I live in Northern Virginia, so I am surrounded by lots and lots of trees. My house is in some woods that are quite dense, which means the trees are tall and the trunks are thin. We get some pretty exciting thunderstorms around here, and even the occasional hurricane, so I have seen these trees swaaaaaaay. Oh boy, have I seen them sway! Sometimes I fully expect their very tops to touch the ground and then slowly lift back up into the sky.
Can you imagine if these trees weren’t flexible? With their height, the slightest breeze would snap them all in half, halting their growth for good as they crashed to the ground. Indeed, they wouldn’t even have survived long enough to grow to their current heights.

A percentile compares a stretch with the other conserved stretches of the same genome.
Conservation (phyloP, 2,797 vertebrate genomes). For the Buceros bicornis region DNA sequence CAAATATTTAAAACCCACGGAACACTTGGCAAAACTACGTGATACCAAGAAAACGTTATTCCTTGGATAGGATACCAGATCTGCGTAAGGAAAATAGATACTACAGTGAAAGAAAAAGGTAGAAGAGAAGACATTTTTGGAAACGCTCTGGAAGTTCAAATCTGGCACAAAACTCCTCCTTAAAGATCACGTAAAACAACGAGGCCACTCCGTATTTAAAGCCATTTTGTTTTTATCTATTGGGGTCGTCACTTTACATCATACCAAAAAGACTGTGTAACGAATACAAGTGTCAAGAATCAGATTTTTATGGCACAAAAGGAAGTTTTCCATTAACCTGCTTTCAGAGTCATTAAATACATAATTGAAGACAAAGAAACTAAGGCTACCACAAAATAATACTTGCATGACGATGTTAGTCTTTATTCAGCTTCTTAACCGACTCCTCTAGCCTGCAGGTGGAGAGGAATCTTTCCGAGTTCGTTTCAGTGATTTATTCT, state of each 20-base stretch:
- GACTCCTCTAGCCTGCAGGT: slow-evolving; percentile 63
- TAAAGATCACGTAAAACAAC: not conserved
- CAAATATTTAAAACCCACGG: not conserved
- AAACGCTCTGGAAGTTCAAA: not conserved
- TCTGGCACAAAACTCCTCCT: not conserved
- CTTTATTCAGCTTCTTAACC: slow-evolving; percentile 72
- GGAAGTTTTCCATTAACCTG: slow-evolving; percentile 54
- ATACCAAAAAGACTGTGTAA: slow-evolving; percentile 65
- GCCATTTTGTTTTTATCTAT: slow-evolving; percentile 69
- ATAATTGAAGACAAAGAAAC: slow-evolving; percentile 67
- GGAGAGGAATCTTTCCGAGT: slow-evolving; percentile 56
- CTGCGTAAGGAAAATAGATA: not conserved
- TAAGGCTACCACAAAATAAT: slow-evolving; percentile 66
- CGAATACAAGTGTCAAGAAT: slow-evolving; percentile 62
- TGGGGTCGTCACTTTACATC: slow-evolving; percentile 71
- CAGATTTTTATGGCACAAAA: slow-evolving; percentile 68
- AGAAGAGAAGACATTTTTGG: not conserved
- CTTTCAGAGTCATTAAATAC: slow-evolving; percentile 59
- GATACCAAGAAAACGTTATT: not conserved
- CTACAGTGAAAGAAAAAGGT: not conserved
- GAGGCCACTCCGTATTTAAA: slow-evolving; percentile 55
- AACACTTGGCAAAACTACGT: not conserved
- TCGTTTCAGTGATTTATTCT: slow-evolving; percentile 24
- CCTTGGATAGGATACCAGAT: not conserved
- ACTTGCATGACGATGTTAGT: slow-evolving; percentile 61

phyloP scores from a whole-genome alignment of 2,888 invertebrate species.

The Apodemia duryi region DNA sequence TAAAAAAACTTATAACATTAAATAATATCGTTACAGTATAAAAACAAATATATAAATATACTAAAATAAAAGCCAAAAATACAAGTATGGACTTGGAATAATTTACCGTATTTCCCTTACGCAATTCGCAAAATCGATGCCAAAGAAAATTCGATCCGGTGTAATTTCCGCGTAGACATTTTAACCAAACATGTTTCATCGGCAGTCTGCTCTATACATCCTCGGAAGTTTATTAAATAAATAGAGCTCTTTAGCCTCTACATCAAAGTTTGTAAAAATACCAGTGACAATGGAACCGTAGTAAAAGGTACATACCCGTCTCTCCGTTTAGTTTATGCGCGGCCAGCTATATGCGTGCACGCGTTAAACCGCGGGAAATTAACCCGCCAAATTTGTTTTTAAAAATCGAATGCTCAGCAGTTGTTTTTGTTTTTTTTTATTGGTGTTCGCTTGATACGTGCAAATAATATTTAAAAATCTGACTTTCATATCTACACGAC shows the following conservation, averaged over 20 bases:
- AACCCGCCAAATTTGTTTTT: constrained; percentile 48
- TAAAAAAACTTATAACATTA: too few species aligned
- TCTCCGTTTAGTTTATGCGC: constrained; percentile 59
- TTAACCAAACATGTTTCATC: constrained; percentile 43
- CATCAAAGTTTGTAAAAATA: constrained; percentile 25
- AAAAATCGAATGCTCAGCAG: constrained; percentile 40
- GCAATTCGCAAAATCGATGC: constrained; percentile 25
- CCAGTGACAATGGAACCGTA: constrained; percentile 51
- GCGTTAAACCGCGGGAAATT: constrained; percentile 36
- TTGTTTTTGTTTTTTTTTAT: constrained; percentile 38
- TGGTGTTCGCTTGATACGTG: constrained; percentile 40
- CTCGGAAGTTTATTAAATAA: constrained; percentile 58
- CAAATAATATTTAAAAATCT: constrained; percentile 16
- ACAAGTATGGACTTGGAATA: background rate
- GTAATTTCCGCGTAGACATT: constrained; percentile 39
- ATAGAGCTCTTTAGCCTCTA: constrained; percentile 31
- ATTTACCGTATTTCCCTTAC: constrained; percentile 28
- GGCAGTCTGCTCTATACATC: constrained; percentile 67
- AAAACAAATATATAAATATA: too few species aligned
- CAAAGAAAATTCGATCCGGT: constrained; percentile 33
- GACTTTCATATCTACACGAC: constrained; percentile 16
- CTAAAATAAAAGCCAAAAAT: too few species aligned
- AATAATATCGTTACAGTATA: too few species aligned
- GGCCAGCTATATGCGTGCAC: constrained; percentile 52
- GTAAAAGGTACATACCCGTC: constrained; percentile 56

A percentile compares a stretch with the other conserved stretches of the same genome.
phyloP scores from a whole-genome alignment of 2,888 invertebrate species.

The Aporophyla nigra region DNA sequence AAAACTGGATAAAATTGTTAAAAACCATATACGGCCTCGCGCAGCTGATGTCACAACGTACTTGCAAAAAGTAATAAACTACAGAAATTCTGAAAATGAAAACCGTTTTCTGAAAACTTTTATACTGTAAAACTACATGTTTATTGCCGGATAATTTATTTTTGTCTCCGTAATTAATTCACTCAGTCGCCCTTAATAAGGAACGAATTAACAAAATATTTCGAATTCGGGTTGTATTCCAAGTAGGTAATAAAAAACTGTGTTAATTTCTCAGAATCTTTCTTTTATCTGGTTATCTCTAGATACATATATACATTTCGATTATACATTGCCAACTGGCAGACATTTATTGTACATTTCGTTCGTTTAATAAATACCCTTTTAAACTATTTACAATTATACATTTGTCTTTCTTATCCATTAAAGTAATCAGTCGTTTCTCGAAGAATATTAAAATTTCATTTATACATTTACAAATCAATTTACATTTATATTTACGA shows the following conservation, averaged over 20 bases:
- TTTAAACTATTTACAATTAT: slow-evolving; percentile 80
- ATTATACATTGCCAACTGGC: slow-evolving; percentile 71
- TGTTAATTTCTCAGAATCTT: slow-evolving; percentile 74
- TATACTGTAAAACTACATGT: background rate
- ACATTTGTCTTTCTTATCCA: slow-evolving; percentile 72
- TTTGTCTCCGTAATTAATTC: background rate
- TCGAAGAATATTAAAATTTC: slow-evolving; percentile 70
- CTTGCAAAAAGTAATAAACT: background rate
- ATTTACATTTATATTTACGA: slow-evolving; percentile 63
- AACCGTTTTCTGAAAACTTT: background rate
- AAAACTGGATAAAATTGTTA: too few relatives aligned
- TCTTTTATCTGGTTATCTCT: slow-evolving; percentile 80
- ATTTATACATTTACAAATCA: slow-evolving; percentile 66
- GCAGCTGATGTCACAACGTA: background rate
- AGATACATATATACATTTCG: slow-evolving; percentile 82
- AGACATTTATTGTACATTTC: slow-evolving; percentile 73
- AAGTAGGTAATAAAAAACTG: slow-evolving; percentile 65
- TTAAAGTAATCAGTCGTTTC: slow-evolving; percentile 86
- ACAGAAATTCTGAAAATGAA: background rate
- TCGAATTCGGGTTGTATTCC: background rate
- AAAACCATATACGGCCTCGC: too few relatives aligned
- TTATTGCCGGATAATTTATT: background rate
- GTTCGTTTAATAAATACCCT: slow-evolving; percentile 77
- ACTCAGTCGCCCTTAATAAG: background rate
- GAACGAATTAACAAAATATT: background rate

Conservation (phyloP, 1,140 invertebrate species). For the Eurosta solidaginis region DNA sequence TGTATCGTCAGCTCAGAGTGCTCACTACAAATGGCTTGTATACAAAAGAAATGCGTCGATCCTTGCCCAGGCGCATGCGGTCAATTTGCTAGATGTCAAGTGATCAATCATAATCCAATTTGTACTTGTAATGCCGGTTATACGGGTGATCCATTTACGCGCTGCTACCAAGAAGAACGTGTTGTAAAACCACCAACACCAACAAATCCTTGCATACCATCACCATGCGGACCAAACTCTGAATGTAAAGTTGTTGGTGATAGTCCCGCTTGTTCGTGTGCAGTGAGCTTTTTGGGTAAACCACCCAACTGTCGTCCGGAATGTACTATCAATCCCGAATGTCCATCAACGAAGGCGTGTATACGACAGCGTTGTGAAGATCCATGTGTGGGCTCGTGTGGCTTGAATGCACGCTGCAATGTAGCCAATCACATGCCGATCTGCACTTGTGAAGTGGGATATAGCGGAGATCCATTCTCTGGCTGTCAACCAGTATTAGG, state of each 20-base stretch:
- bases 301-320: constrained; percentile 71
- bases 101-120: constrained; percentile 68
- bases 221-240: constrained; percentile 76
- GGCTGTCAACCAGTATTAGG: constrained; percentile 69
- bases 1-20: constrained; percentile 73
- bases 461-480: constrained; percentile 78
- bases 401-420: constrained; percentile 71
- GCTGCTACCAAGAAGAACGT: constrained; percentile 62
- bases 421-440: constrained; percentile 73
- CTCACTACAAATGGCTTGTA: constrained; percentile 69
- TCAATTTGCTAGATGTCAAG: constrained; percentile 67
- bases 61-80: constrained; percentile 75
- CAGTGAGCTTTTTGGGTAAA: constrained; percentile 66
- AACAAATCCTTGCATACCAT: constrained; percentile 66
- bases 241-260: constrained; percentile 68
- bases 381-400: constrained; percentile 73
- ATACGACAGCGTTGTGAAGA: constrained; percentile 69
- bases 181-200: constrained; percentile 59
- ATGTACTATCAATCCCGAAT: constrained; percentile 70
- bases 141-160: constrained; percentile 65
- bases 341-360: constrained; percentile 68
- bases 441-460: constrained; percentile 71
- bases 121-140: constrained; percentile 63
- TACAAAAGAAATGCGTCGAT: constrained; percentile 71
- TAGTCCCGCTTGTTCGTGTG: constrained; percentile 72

My natural tendencies are dangerously rigid, so it makes sense that my faith would be as well. It’s just a part of my personality that I am constantly trying to temper. Some people look at my story (super Mormon girl turns agnostic after a run-of-the-mill life tragedy) and conclude that I must not have had a “real testimony” in the first place. After all, when my faith was tested, it couldn’t stand up against the heartbreak, confusion, and questions.
I maintain that my faith was quite strong before tragedy crumbled it into a heap of hopelessness. My faith was very strong…but rigid. So when the winds of devastation and doubt came, my tree just snapped. Its roots were deep and well-nourished–it was a strong tree. But none of that mattered, because it couldn’t sway with those winds.
I propose that the key to keeping your faith at all is keeping it flexible.
So what does flexible faith look like?